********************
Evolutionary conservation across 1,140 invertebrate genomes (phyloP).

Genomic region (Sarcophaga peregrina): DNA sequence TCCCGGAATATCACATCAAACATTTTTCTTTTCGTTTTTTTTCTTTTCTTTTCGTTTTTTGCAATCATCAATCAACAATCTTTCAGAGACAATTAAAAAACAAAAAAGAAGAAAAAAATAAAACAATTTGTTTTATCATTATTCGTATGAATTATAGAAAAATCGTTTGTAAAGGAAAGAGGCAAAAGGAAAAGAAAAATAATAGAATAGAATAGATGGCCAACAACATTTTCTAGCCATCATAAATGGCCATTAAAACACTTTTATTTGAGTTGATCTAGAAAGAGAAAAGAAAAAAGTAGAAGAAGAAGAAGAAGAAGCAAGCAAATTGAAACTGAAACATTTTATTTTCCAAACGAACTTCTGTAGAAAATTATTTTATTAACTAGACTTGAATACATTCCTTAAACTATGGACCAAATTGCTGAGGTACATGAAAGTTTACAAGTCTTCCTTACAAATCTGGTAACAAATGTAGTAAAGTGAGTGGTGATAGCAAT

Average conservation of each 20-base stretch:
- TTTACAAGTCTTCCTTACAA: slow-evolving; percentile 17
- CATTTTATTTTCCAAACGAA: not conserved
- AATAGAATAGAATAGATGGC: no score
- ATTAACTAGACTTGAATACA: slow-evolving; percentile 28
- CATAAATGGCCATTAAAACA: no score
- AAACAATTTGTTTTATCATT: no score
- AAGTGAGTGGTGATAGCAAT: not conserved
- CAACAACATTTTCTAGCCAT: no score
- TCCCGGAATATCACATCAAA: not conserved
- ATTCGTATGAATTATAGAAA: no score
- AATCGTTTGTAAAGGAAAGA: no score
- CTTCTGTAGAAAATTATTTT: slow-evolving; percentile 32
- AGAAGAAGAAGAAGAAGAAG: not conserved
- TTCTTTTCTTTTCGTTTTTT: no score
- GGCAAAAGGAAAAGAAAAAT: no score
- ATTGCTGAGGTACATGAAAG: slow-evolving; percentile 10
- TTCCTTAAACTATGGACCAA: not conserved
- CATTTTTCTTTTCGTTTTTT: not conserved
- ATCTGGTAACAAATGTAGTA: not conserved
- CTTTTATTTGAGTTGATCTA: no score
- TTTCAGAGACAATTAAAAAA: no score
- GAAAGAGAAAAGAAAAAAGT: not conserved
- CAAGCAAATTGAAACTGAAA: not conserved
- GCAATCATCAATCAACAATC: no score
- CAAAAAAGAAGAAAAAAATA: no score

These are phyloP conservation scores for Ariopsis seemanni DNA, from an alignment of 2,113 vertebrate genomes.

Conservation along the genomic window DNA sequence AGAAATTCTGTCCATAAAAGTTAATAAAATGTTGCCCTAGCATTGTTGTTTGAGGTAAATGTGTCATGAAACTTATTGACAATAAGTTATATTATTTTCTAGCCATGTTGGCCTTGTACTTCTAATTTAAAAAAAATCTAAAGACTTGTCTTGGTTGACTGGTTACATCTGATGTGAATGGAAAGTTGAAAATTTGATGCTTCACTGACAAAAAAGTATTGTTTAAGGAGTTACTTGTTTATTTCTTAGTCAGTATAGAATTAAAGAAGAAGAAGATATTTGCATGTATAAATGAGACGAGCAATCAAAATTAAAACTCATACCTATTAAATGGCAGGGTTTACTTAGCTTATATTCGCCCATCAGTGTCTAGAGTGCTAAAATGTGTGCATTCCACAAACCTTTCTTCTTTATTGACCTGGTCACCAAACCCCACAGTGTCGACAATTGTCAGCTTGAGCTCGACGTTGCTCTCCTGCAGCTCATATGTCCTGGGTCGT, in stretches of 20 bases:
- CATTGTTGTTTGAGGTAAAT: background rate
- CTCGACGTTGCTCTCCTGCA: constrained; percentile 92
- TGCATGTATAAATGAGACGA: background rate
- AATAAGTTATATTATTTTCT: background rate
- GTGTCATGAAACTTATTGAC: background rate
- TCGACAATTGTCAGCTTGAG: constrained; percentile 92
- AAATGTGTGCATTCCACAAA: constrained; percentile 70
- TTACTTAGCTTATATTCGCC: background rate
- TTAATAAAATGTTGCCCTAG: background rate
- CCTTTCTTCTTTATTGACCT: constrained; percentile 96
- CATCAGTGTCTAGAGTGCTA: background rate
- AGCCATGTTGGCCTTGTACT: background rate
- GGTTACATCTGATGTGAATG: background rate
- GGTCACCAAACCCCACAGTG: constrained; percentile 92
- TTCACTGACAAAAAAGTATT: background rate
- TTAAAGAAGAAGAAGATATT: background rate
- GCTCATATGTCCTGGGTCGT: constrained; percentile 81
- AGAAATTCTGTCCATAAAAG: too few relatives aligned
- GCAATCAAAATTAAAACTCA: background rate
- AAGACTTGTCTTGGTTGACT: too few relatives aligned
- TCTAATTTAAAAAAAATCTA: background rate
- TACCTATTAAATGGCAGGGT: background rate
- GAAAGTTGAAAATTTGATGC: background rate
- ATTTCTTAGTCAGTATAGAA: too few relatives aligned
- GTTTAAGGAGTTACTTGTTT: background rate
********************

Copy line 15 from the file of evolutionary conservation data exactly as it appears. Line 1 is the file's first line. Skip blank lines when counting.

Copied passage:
- CTTCTGTAGAAAATTATTTT: slow-evolving; percentile 32